Two weeks ago I threw my back out. I shudder even typing the words “threw my back out.” It itself is a statement that implies something altogether different than that sum of words suggests. While you might assume that it would mean a problem with my back specifically, what that phrase actually communicates about me is that I startle easily at loud noises, frequently send soup back in restaurants and probably need an afghan for my legs when I go to the theatre. You can catch your death in there, you know.

Not to say that folks with chilly legs are necessarily feeble. After all, who am I to judge? Drill sergeants can have poor circulation, too, I’m sure.

But “throwing my back out” feels pretty feeble. I didn’t even get to do anything cool like lift a rolled over ice cream truck off the neighborhood kids or pull several unconscious workers out through a hole in the roof of a burning fireworks factory. No, when asked how I did it, all I could say was “I was sitting in a chair and turned funny to reach something”. The sad part is I’m not even sure I was reaching for something, I may have just “turned funny.”

Saying that I was reaching for something was actually an attempt to butch it up, it seems. Good lord.

That’s where I’ve been. For two weeks I have walked gingerly, sat uncomfortably and tried desperately to find a peaceful position in which to sleep. I haven’t been able to lift my kids up. I have carried groceries into the house one bag at a time. I have pet my dog only when she finds her way to my hand when I manage to get into one of my half dozen awkward seated positions.

I’ve generally been pretty pathetic. And it has made me a cranky bastard.

But I’m trying.

I’m trying to get the lesson out of this. While I have done my best to learn the lessons in humility and appreciation that parenthood has to teach, this whole back thing is taking that to another level. The universe must feel I have some more learning to do on the subjects.

I am accustomed to being the Bearer of Heavy Stuff around here. I scoop up my kids in each hand and I lift furniture. I don’t tire and I don’t become over burdened. I ask no quarter for I am the Dad.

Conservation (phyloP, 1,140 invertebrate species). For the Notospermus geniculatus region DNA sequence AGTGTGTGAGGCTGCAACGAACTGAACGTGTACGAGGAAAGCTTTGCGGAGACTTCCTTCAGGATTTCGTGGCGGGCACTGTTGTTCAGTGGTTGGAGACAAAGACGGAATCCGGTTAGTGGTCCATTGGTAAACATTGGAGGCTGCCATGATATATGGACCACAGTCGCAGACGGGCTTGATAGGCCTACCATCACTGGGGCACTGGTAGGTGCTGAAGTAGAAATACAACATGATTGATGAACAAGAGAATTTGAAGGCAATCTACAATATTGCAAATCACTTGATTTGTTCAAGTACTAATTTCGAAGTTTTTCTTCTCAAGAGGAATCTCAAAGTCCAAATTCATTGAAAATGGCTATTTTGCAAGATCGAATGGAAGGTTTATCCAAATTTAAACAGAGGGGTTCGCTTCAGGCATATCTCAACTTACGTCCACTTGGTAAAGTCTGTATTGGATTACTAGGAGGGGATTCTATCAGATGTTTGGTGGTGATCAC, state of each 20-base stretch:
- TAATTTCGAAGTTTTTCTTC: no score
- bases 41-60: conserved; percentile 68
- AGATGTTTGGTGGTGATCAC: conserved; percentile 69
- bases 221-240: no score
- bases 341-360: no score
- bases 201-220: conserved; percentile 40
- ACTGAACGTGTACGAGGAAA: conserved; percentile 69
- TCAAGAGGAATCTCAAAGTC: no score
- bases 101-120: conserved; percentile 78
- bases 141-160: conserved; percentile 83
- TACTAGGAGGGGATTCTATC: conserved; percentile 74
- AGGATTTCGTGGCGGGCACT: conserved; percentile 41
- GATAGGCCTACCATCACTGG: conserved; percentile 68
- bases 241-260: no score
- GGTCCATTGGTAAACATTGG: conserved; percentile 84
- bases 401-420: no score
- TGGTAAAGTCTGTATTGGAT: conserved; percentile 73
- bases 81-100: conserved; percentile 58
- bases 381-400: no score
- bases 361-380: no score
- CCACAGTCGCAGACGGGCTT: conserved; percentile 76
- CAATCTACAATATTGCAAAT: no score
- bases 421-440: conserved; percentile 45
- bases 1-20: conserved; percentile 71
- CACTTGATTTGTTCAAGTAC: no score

Except for now, kids, because if you jump on daddy he might make that wretched little sound like a lonely seal pup who was separated from his mama.

It’ll get better, I’m sure. Until then I’m going to keep trying (and failing and trying again) to appreciate what I have and what I can do. It’s hard being so limited when you are used to having so much. I am blessed with abundance and the sense of entitlement that I clearly have attached to that abundance is pretty disgusting.

I mean, what exactly do I have to be whining about?

I can still walk, albeit slowly at times. I can choose to lay on either a couch or a bed in a house with a roof and air conditioning. I have a hot water bottle that I can fill up with piping hot water that comes straight out of a tap every single time I turn it on. I am surrounded by endlessly caring and selfless people who help me do whatever I can’t and remind me that I am loved. I have an in-house doctor, whom I call my wife, who takes better care of me than I probably deserve lately.

And I have children who tell me it’s okay when I apologize to them for being a cranky bastard.

It’s not really so bad being feeble, I guess. All of this gawky stooping and reactive bellowing and shuffling about has been good for the old perspective. But I still can’t friggin wait for my back to get better.

image credit

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A Post About Connection and Gratitude

I’ve written about this idea in one way or another quite a few times now, but it’s certainly one that bears repeating. And it’s one that has been wrapping me up in a big ol’ poncho of wonderfulness over the last few days, so why not write about it again?

There is, indeed, a lot in this world to be concerned about, to be sad about, to be spit-bubblingly pissed about these days. It’s a bunch of bullshit, I know.

But, really, it’s not.

The thing is, there’s more to be happy about, more to find beauty in, and more to love. We are surrounded by infinite abundance. We are walking, glowing balls of radiant energy. We have so much to celebrate.

Life is a gift, despite all the signs that seem to say otherwise. At least it can be, if you can keep in mind what really matters.

I have been reminded of this a lot lately. And I have been reminded so much that the people with whom we have connected are what make this journey what it is. It is those connections – our families, our friends, everybody – that provide our lives with depth and brilliance.

My life is better because of the people in it. So is yours. Simple.

Call this a gratitude post.